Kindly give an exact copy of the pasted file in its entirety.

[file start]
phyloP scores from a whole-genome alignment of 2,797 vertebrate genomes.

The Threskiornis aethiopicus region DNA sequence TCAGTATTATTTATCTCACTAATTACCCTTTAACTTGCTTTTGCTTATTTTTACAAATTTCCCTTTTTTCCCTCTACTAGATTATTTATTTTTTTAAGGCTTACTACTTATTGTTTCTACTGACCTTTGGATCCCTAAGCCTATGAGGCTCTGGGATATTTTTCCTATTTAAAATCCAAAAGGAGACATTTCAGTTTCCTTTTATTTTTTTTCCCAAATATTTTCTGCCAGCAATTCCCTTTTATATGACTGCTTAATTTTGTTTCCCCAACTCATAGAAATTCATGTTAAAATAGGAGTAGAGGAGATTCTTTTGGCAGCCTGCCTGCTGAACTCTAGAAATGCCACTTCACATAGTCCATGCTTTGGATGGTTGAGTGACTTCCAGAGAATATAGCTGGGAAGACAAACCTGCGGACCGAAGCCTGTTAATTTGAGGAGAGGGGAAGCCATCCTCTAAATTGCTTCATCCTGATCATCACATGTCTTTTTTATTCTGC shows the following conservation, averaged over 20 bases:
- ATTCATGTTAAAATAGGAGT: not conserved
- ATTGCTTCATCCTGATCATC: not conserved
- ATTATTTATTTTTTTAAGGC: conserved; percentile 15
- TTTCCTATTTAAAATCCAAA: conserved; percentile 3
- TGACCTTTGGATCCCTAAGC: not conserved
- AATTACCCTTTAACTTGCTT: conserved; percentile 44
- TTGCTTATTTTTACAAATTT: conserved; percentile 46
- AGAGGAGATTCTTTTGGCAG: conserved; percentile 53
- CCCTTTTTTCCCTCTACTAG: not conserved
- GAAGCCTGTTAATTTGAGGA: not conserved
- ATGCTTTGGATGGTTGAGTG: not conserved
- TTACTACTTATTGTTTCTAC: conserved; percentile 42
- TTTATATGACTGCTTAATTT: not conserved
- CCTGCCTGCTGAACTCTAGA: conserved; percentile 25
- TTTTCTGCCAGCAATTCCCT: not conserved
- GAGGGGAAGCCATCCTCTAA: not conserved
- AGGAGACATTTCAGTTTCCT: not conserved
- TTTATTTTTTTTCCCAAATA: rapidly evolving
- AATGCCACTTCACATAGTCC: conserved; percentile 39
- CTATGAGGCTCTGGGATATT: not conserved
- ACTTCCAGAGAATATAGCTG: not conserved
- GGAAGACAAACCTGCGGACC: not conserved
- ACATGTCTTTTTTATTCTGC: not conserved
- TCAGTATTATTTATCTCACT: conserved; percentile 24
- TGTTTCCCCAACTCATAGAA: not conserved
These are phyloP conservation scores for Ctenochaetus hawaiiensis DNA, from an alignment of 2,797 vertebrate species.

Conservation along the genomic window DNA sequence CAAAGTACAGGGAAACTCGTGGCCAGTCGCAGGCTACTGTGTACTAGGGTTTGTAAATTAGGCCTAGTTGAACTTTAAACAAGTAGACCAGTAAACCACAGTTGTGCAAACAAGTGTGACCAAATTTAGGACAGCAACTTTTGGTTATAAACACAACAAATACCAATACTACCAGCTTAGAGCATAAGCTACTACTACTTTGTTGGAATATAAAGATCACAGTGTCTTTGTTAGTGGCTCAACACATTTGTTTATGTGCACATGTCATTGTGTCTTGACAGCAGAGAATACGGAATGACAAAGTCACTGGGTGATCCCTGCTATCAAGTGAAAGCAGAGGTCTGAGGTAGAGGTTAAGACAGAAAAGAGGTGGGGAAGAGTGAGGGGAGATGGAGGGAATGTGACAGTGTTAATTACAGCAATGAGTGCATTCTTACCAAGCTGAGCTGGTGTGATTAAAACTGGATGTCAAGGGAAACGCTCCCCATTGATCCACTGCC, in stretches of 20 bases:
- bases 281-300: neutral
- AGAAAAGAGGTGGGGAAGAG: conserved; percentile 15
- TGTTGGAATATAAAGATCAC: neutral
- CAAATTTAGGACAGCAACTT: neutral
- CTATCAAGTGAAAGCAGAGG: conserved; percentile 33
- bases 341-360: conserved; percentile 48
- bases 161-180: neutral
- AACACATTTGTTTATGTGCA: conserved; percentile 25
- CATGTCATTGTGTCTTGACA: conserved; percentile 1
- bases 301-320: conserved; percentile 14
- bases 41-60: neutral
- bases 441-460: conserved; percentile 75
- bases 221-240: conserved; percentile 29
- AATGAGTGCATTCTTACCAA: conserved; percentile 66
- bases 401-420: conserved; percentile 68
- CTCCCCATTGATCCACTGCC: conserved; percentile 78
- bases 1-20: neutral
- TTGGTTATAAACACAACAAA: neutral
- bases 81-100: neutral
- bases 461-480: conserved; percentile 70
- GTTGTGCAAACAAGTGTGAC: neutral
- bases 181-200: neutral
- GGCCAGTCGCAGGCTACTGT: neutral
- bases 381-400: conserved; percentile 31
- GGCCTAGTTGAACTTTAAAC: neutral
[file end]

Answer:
phyloP scores from a whole-genome alignment of 2,797 vertebrate genomes.

The Threskiornis aethiopicus region DNA sequence TCAGTATTATTTATCTCACTAATTACCCTTTAACTTGCTTTTGCTTATTTTTACAAATTTCCCTTTTTTCCCTCTACTAGATTATTTATTTTTTTAAGGCTTACTACTTATTGTTTCTACTGACCTTTGGATCCCTAAGCCTATGAGGCTCTGGGATATTTTTCCTATTTAAAATCCAAAAGGAGACATTTCAGTTTCCTTTTATTTTTTTTCCCAAATATTTTCTGCCAGCAATTCCCTTTTATATGACTGCTTAATTTTGTTTCCCCAACTCATAGAAATTCATGTTAAAATAGGAGTAGAGGAGATTCTTTTGGCAGCCTGCCTGCTGAACTCTAGAAATGCCACTTCACATAGTCCATGCTTTGGATGGTTGAGTGACTTCCAGAGAATATAGCTGGGAAGACAAACCTGCGGACCGAAGCCTGTTAATTTGAGGAGAGGGGAAGCCATCCTCTAAATTGCTTCATCCTGATCATCACATGTCTTTTTTATTCTGC shows the following conservation, averaged over 20 bases:
- ATTCATGTTAAAATAGGAGT: not conserved
- ATTGCTTCATCCTGATCATC: not conserved
- ATTATTTATTTTTTTAAGGC: conserved; percentile 15
- TTTCCTATTTAAAATCCAAA: conserved; percentile 3
- TGACCTTTGGATCCCTAAGC: not conserved
- AATTACCCTTTAACTTGCTT: conserved; percentile 44
- TTGCTTATTTTTACAAATTT: conserved; percentile 46
- AGAGGAGATTCTTTTGGCAG: conserved; percentile 53
- CCCTTTTTTCCCTCTACTAG: not conserved
- GAAGCCTGTTAATTTGAGGA: not conserved
- ATGCTTTGGATGGTTGAGTG: not conserved
- TTACTACTTATTGTTTCTAC: conserved; percentile 42
- TTTATATGACTGCTTAATTT: not conserved
- CCTGCCTGCTGAACTCTAGA: conserved; percentile 25
- TTTTCTGCCAGCAATTCCCT: not conserved
- GAGGGGAAGCCATCCTCTAA: not conserved
- AGGAGACATTTCAGTTTCCT: not conserved
- TTTATTTTTTTTCCCAAATA: rapidly evolving
- AATGCCACTTCACATAGTCC: conserved; percentile 39
- CTATGAGGCTCTGGGATATT: not conserved
- ACTTCCAGAGAATATAGCTG: not conserved
- GGAAGACAAACCTGCGGACC: not conserved
- ACATGTCTTTTTTATTCTGC: not conserved
- TCAGTATTATTTATCTCACT: conserved; percentile 24
- TGTTTCCCCAACTCATAGAA: not conserved
These are phyloP conservation scores for Ctenochaetus hawaiiensis DNA, from an alignment of 2,797 vertebrate species.

Conservation along the genomic window DNA sequence CAAAGTACAGGGAAACTCGTGGCCAGTCGCAGGCTACTGTGTACTAGGGTTTGTAAATTAGGCCTAGTTGAACTTTAAACAAGTAGACCAGTAAACCACAGTTGTGCAAACAAGTGTGACCAAATTTAGGACAGCAACTTTTGGTTATAAACACAACAAATACCAATACTACCAGCTTAGAGCATAAGCTACTACTACTTTGTTGGAATATAAAGATCACAGTGTCTTTGTTAGTGGCTCAACACATTTGTTTATGTGCACATGTCATTGTGTCTTGACAGCAGAGAATACGGAATGACAAAGTCACTGGGTGATCCCTGCTATCAAGTGAAAGCAGAGGTCTGAGGTAGAGGTTAAGACAGAAAAGAGGTGGGGAAGAGTGAGGGGAGATGGAGGGAATGTGACAGTGTTAATTACAGCAATGAGTGCATTCTTACCAAGCTGAGCTGGTGTGATTAAAACTGGATGTCAAGGGAAACGCTCCCCATTGATCCACTGCC, in stretches of 20 bases:
- bases 281-300: neutral
- AGAAAAGAGGTGGGGAAGAG: conserved; percentile 15
- TGTTGGAATATAAAGATCAC: neutral
- CAAATTTAGGACAGCAACTT: neutral
- CTATCAAGTGAAAGCAGAGG: conserved; percentile 33
- bases 341-360: conserved; percentile 48
- bases 161-180: neutral
- AACACATTTGTTTATGTGCA: conserved; percentile 25
- CATGTCATTGTGTCTTGACA: conserved; percentile 1
- bases 301-320: conserved; percentile 14
- bases 41-60: neutral
- bases 441-460: conserved; percentile 75
- bases 221-240: conserved; percentile 29
- AATGAGTGCATTCTTACCAA: conserved; percentile 66
- bases 401-420: conserved; percentile 68
- CTCCCCATTGATCCACTGCC: conserved; percentile 78
- bases 1-20: neutral
- TTGGTTATAAACACAACAAA: neutral
- bases 81-100: neutral
- bases 461-480: conserved; percentile 70
- GTTGTGCAAACAAGTGTGAC: neutral
- bases 181-200: neutral
- GGCCAGTCGCAGGCTACTGT: neutral
- bases 381-400: conserved; percentile 31
- GGCCTAGTTGAACTTTAAAC: neutral